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Fri, 11 Apr 2003

So tne adventure has begun. I met Tobias Vanderhoop, Wampanoag dancer and storyteller from Martha's Vinyard, at Logan on Tuesday and we spent eleven hours in transit, arriving in Anchorage at 8:30 P. Next day at breakfast I met Tom Cummings with his wife Teresa and Nohea Torres from Hawaii. We then headed for the Alaska Native Heritage Center to meet Cindy Pennington, a Sugpiak native from Kodiak Island. We spent the day Wednesday putting together a 45 minute program stitching together stories related to whaling from Tobias, Tom(with Nohea as spirit/conscience from home) and Cindy, with me adding a musical Yankee perspective. As it turned out the music serves to introduce and close the show, as well as to provide a segue from Tobias' telling of Wampanoag traditions to Tom's playing the part of John Kanaka from Lahaina, Maui. I use "Talcahuano Girls" to open, mentioning Gay Head on M.V. to set up Tobias, "Rolling Down to Old Maui" for the segue to Hawaii, and a slightly modified version of "Rolling Home" to close after Cindy's story of traditional Sugpiak whaling. The conceit of the show is that we've all found ourselves together in the ice near Barrow. All in all, it seems to flow quite nicely. So far we've performed the piece for Montessori pre-schoolers, High School native Alaskans, and troubled teen-age native youth. This last was earlier today, and a very gratifying experience with the the audience being very polite and engaged, aking good questions and being very sociable over lunch after our presentaion. Tonight we return to the ANHC for a Formal Cultural Exchange, which is the first part of a festival that continues tommorw. We'll do our show three times by the end of tomorrow. That's enough for now, except to say that all the people I've met and worked with here have been wonderful, and it's enlightening to be a minority. More later!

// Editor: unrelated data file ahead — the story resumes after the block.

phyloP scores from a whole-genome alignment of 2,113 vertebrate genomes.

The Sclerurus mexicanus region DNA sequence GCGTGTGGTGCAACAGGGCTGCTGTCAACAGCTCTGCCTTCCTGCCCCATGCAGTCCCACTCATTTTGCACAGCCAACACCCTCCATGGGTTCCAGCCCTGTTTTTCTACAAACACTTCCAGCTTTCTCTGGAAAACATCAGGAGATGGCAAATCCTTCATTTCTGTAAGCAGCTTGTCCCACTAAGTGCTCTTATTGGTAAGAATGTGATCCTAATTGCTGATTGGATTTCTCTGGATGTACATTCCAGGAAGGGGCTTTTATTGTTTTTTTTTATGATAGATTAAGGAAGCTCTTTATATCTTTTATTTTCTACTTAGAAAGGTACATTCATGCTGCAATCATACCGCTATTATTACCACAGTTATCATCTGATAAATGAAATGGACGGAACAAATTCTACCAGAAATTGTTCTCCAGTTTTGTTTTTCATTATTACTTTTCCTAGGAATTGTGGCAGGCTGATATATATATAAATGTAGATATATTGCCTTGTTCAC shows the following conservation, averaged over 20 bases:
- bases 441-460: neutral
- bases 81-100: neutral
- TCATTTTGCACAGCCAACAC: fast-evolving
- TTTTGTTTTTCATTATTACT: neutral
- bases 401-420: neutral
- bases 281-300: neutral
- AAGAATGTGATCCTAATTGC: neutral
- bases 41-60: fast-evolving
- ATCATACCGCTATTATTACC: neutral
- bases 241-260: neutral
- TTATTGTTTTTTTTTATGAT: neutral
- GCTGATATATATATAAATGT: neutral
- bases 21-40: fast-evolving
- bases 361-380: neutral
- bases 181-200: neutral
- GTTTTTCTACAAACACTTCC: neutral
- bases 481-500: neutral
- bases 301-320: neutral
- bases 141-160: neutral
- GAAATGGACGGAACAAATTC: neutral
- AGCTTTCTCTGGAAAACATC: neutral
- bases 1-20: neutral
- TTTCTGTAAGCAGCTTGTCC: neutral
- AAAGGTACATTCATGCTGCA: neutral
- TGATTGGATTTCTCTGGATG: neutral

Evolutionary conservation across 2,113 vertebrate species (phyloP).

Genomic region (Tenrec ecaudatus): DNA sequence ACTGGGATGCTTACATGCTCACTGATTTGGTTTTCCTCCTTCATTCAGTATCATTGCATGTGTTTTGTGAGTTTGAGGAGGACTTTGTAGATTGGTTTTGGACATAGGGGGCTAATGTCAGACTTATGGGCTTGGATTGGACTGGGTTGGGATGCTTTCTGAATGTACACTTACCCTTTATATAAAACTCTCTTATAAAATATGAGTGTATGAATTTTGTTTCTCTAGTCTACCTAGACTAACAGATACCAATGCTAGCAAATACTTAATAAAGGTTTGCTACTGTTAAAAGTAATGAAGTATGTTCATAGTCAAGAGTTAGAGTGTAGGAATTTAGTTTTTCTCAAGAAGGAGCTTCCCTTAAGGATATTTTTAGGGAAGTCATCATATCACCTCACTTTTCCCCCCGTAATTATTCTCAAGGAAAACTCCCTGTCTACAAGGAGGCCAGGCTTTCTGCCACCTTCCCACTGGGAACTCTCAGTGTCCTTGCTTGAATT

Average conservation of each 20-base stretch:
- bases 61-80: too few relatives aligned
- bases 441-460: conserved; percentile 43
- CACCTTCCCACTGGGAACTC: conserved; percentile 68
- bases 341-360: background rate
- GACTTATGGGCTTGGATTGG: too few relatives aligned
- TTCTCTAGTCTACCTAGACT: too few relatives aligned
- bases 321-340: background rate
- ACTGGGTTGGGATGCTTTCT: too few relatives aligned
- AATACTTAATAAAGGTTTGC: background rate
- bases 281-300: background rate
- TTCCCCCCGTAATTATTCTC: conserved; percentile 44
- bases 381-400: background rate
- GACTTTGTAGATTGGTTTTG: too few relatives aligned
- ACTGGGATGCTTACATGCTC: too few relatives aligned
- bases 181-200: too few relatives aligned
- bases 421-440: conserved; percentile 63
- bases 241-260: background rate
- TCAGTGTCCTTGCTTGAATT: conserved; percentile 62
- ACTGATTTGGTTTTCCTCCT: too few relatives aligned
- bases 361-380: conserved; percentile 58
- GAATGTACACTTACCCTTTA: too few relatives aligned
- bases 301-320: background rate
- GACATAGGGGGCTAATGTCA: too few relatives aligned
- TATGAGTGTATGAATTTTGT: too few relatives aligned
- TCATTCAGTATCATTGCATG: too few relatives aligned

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Wed, 02 Apr 2003

While in Alaska, I will be adding to the blog periodoically. Please come back frequently!